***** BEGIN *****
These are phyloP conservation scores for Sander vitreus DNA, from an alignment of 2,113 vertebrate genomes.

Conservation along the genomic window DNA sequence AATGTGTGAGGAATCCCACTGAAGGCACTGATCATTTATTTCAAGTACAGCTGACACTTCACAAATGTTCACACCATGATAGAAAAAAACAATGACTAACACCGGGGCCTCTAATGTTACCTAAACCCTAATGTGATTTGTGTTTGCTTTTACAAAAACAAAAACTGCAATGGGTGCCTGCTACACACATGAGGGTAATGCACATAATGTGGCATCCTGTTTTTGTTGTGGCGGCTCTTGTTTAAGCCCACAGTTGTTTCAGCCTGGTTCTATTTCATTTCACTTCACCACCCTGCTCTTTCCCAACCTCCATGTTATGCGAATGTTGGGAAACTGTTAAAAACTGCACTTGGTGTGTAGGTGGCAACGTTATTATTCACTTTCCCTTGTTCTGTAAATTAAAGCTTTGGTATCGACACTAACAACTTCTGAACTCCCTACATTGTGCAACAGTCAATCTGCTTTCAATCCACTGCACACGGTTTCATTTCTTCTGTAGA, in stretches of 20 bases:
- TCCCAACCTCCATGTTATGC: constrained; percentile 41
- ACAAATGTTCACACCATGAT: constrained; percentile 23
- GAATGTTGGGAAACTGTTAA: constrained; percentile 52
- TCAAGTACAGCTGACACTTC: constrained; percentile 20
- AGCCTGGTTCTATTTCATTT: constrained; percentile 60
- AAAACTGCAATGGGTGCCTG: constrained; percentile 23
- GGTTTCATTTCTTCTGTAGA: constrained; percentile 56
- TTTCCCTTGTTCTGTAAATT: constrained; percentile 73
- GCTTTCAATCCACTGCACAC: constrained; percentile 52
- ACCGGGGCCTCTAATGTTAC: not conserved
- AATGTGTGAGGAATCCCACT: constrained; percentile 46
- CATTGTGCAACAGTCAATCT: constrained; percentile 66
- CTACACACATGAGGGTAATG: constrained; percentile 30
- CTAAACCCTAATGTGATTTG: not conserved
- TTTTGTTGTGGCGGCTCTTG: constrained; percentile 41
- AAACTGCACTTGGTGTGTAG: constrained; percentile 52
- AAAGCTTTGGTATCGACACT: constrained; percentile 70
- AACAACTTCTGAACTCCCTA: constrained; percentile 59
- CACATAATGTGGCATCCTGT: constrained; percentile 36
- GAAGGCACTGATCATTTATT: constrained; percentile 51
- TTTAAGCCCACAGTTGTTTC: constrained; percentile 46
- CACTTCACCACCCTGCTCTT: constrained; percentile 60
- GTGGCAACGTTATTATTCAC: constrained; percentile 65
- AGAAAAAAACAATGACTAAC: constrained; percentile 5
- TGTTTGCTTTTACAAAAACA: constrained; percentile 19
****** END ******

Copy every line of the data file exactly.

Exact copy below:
These are phyloP conservation scores for Sander vitreus DNA, from an alignment of 2,113 vertebrate genomes.

Conservation along the genomic window DNA sequence AATGTGTGAGGAATCCCACTGAAGGCACTGATCATTTATTTCAAGTACAGCTGACACTTCACAAATGTTCACACCATGATAGAAAAAAACAATGACTAACACCGGGGCCTCTAATGTTACCTAAACCCTAATGTGATTTGTGTTTGCTTTTACAAAAACAAAAACTGCAATGGGTGCCTGCTACACACATGAGGGTAATGCACATAATGTGGCATCCTGTTTTTGTTGTGGCGGCTCTTGTTTAAGCCCACAGTTGTTTCAGCCTGGTTCTATTTCATTTCACTTCACCACCCTGCTCTTTCCCAACCTCCATGTTATGCGAATGTTGGGAAACTGTTAAAAACTGCACTTGGTGTGTAGGTGGCAACGTTATTATTCACTTTCCCTTGTTCTGTAAATTAAAGCTTTGGTATCGACACTAACAACTTCTGAACTCCCTACATTGTGCAACAGTCAATCTGCTTTCAATCCACTGCACACGGTTTCATTTCTTCTGTAGA, in stretches of 20 bases:
- TCCCAACCTCCATGTTATGC: constrained; percentile 41
- ACAAATGTTCACACCATGAT: constrained; percentile 23
- GAATGTTGGGAAACTGTTAA: constrained; percentile 52
- TCAAGTACAGCTGACACTTC: constrained; percentile 20
- AGCCTGGTTCTATTTCATTT: constrained; percentile 60
- AAAACTGCAATGGGTGCCTG: constrained; percentile 23
- GGTTTCATTTCTTCTGTAGA: constrained; percentile 56
- TTTCCCTTGTTCTGTAAATT: constrained; percentile 73
- GCTTTCAATCCACTGCACAC: constrained; percentile 52
- ACCGGGGCCTCTAATGTTAC: not conserved
- AATGTGTGAGGAATCCCACT: constrained; percentile 46
- CATTGTGCAACAGTCAATCT: constrained; percentile 66
- CTACACACATGAGGGTAATG: constrained; percentile 30
- CTAAACCCTAATGTGATTTG: not conserved
- TTTTGTTGTGGCGGCTCTTG: constrained; percentile 41
- AAACTGCACTTGGTGTGTAG: constrained; percentile 52
- AAAGCTTTGGTATCGACACT: constrained; percentile 70
- AACAACTTCTGAACTCCCTA: constrained; percentile 59
- CACATAATGTGGCATCCTGT: constrained; percentile 36
- GAAGGCACTGATCATTTATT: constrained; percentile 51
- TTTAAGCCCACAGTTGTTTC: constrained; percentile 46
- CACTTCACCACCCTGCTCTT: constrained; percentile 60
- GTGGCAACGTTATTATTCAC: constrained; percentile 65
- AGAAAAAAACAATGACTAAC: constrained; percentile 5
- TGTTTGCTTTTACAAAAACA: constrained; percentile 19